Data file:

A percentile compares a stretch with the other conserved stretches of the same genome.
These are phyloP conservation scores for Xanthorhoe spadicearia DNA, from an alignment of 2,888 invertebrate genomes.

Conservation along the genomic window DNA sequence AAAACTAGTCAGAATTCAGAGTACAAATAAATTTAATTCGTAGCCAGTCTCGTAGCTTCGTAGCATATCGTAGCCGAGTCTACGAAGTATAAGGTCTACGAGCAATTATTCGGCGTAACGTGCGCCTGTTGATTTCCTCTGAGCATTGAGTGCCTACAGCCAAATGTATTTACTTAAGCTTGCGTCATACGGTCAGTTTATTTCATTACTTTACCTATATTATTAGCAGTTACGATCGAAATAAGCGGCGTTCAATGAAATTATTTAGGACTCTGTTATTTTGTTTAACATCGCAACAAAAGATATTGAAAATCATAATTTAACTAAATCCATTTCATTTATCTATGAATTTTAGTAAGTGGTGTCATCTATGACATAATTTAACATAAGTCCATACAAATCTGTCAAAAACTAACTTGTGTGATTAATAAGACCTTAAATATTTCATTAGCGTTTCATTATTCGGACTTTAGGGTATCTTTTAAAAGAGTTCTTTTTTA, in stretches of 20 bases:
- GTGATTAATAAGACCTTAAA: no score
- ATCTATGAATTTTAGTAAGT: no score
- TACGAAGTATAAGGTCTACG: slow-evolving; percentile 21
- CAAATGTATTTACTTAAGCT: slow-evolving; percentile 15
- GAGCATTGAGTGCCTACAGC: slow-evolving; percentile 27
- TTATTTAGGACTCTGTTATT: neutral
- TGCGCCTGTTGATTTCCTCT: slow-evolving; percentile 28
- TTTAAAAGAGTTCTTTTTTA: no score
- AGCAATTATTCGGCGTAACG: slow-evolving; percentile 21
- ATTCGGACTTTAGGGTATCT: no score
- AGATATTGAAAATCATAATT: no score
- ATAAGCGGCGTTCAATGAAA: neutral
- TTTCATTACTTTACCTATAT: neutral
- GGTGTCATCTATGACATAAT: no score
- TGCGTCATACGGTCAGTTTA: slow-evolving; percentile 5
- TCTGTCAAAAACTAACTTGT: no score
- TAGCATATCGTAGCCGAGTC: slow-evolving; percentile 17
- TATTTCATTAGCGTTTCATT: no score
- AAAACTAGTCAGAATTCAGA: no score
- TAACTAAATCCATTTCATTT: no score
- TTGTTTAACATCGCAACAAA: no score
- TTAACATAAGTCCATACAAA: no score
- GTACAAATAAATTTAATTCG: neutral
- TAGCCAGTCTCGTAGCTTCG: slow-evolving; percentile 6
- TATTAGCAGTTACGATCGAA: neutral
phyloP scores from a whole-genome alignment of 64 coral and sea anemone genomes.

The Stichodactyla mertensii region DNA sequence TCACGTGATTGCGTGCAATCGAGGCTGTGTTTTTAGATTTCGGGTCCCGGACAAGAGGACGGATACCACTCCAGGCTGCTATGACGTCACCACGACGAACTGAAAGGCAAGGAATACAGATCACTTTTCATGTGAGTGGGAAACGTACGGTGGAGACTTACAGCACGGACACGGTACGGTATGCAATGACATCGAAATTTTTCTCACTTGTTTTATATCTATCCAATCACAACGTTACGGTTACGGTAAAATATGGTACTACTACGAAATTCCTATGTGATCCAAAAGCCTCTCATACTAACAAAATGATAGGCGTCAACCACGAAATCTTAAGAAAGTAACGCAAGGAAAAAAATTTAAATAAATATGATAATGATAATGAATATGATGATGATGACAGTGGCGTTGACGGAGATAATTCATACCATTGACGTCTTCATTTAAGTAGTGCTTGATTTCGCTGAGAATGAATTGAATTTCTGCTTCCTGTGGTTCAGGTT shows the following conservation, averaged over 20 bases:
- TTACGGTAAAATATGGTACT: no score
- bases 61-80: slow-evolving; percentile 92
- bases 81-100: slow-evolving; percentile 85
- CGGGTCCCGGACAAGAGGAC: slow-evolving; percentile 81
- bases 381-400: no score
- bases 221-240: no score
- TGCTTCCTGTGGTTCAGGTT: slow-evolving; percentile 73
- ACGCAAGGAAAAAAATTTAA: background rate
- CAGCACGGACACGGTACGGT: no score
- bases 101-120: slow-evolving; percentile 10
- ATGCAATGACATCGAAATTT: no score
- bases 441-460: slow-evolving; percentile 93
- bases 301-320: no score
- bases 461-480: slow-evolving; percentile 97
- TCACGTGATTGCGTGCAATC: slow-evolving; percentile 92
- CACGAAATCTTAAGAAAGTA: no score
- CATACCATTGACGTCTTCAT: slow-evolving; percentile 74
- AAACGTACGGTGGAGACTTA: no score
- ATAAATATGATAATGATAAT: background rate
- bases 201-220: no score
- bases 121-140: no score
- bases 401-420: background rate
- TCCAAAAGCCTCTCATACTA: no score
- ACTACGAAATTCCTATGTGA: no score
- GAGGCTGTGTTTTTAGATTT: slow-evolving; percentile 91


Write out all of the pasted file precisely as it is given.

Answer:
A percentile compares a stretch with the other conserved stretches of the same genome.
These are phyloP conservation scores for Xanthorhoe spadicearia DNA, from an alignment of 2,888 invertebrate genomes.

Conservation along the genomic window DNA sequence AAAACTAGTCAGAATTCAGAGTACAAATAAATTTAATTCGTAGCCAGTCTCGTAGCTTCGTAGCATATCGTAGCCGAGTCTACGAAGTATAAGGTCTACGAGCAATTATTCGGCGTAACGTGCGCCTGTTGATTTCCTCTGAGCATTGAGTGCCTACAGCCAAATGTATTTACTTAAGCTTGCGTCATACGGTCAGTTTATTTCATTACTTTACCTATATTATTAGCAGTTACGATCGAAATAAGCGGCGTTCAATGAAATTATTTAGGACTCTGTTATTTTGTTTAACATCGCAACAAAAGATATTGAAAATCATAATTTAACTAAATCCATTTCATTTATCTATGAATTTTAGTAAGTGGTGTCATCTATGACATAATTTAACATAAGTCCATACAAATCTGTCAAAAACTAACTTGTGTGATTAATAAGACCTTAAATATTTCATTAGCGTTTCATTATTCGGACTTTAGGGTATCTTTTAAAAGAGTTCTTTTTTA, in stretches of 20 bases:
- GTGATTAATAAGACCTTAAA: no score
- ATCTATGAATTTTAGTAAGT: no score
- TACGAAGTATAAGGTCTACG: slow-evolving; percentile 21
- CAAATGTATTTACTTAAGCT: slow-evolving; percentile 15
- GAGCATTGAGTGCCTACAGC: slow-evolving; percentile 27
- TTATTTAGGACTCTGTTATT: neutral
- TGCGCCTGTTGATTTCCTCT: slow-evolving; percentile 28
- TTTAAAAGAGTTCTTTTTTA: no score
- AGCAATTATTCGGCGTAACG: slow-evolving; percentile 21
- ATTCGGACTTTAGGGTATCT: no score
- AGATATTGAAAATCATAATT: no score
- ATAAGCGGCGTTCAATGAAA: neutral
- TTTCATTACTTTACCTATAT: neutral
- GGTGTCATCTATGACATAAT: no score
- TGCGTCATACGGTCAGTTTA: slow-evolving; percentile 5
- TCTGTCAAAAACTAACTTGT: no score
- TAGCATATCGTAGCCGAGTC: slow-evolving; percentile 17
- TATTTCATTAGCGTTTCATT: no score
- AAAACTAGTCAGAATTCAGA: no score
- TAACTAAATCCATTTCATTT: no score
- TTGTTTAACATCGCAACAAA: no score
- TTAACATAAGTCCATACAAA: no score
- GTACAAATAAATTTAATTCG: neutral
- TAGCCAGTCTCGTAGCTTCG: slow-evolving; percentile 6
- TATTAGCAGTTACGATCGAA: neutral
phyloP scores from a whole-genome alignment of 64 coral and sea anemone genomes.

The Stichodactyla mertensii region DNA sequence TCACGTGATTGCGTGCAATCGAGGCTGTGTTTTTAGATTTCGGGTCCCGGACAAGAGGACGGATACCACTCCAGGCTGCTATGACGTCACCACGACGAACTGAAAGGCAAGGAATACAGATCACTTTTCATGTGAGTGGGAAACGTACGGTGGAGACTTACAGCACGGACACGGTACGGTATGCAATGACATCGAAATTTTTCTCACTTGTTTTATATCTATCCAATCACAACGTTACGGTTACGGTAAAATATGGTACTACTACGAAATTCCTATGTGATCCAAAAGCCTCTCATACTAACAAAATGATAGGCGTCAACCACGAAATCTTAAGAAAGTAACGCAAGGAAAAAAATTTAAATAAATATGATAATGATAATGAATATGATGATGATGACAGTGGCGTTGACGGAGATAATTCATACCATTGACGTCTTCATTTAAGTAGTGCTTGATTTCGCTGAGAATGAATTGAATTTCTGCTTCCTGTGGTTCAGGTT shows the following conservation, averaged over 20 bases:
- TTACGGTAAAATATGGTACT: no score
- bases 61-80: slow-evolving; percentile 92
- bases 81-100: slow-evolving; percentile 85
- CGGGTCCCGGACAAGAGGAC: slow-evolving; percentile 81
- bases 381-400: no score
- bases 221-240: no score
- TGCTTCCTGTGGTTCAGGTT: slow-evolving; percentile 73
- ACGCAAGGAAAAAAATTTAA: background rate
- CAGCACGGACACGGTACGGT: no score
- bases 101-120: slow-evolving; percentile 10
- ATGCAATGACATCGAAATTT: no score
- bases 441-460: slow-evolving; percentile 93
- bases 301-320: no score
- bases 461-480: slow-evolving; percentile 97
- TCACGTGATTGCGTGCAATC: slow-evolving; percentile 92
- CACGAAATCTTAAGAAAGTA: no score
- CATACCATTGACGTCTTCAT: slow-evolving; percentile 74
- AAACGTACGGTGGAGACTTA: no score
- ATAAATATGATAATGATAAT: background rate
- bases 201-220: no score
- bases 121-140: no score
- bases 401-420: background rate
- TCCAAAAGCCTCTCATACTA: no score
- ACTACGAAATTCCTATGTGA: no score
- GAGGCTGTGTTTTTAGATTT: slow-evolving; percentile 91